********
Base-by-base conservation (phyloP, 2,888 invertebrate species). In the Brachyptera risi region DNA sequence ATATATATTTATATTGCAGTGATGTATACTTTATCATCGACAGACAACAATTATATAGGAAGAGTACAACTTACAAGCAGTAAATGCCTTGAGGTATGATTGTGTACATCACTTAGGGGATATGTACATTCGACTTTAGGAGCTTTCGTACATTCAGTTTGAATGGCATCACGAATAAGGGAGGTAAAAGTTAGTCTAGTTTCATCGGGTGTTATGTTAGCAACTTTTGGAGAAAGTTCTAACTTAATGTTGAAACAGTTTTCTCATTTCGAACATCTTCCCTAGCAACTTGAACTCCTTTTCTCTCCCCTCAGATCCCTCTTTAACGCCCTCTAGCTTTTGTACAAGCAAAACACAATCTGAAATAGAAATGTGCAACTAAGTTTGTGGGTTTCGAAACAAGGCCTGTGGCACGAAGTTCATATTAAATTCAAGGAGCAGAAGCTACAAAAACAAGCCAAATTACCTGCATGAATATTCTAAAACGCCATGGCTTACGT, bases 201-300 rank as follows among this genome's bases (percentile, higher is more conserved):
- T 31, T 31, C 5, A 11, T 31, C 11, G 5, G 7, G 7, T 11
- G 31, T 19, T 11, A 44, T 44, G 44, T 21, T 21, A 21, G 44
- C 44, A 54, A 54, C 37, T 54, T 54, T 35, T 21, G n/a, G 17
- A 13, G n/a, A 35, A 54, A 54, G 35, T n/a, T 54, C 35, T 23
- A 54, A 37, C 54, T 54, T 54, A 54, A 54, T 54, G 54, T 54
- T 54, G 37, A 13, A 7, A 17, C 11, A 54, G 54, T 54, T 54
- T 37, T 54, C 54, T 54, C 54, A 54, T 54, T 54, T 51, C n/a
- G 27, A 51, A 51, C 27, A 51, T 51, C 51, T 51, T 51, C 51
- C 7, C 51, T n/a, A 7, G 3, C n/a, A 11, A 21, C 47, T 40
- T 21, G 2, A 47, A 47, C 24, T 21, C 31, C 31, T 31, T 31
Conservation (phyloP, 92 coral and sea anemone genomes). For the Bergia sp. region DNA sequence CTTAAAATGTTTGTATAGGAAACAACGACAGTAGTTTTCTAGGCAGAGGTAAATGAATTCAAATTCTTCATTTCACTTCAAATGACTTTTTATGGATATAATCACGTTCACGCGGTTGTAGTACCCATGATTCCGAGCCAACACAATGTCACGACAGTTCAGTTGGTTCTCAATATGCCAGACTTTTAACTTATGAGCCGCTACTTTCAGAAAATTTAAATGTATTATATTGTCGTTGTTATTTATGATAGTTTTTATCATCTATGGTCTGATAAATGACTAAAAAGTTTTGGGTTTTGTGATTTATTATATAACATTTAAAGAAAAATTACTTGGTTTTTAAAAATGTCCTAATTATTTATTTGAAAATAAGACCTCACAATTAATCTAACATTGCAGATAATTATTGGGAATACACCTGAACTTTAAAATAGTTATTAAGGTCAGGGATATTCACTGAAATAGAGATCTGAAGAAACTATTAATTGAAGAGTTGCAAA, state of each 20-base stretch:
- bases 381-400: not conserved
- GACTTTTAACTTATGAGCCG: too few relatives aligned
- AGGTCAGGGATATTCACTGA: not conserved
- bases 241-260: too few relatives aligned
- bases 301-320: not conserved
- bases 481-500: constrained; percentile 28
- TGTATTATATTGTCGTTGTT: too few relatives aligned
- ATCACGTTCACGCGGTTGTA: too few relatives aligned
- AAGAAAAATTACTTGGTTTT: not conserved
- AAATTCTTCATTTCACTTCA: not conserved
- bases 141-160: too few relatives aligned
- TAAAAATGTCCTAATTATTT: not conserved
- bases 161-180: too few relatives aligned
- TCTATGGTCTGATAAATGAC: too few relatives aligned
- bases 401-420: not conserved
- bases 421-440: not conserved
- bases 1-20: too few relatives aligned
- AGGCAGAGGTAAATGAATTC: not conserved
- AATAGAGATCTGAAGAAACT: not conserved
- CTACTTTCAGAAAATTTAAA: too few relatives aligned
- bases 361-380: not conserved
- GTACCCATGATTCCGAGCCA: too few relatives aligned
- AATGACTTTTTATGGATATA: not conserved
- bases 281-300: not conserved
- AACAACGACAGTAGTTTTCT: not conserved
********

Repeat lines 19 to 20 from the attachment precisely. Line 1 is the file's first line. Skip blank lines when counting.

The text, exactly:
- TGTATTATATTGTCGTTGTT: too few relatives aligned
- ATCACGTTCACGCGGTTGTA: too few relatives aligned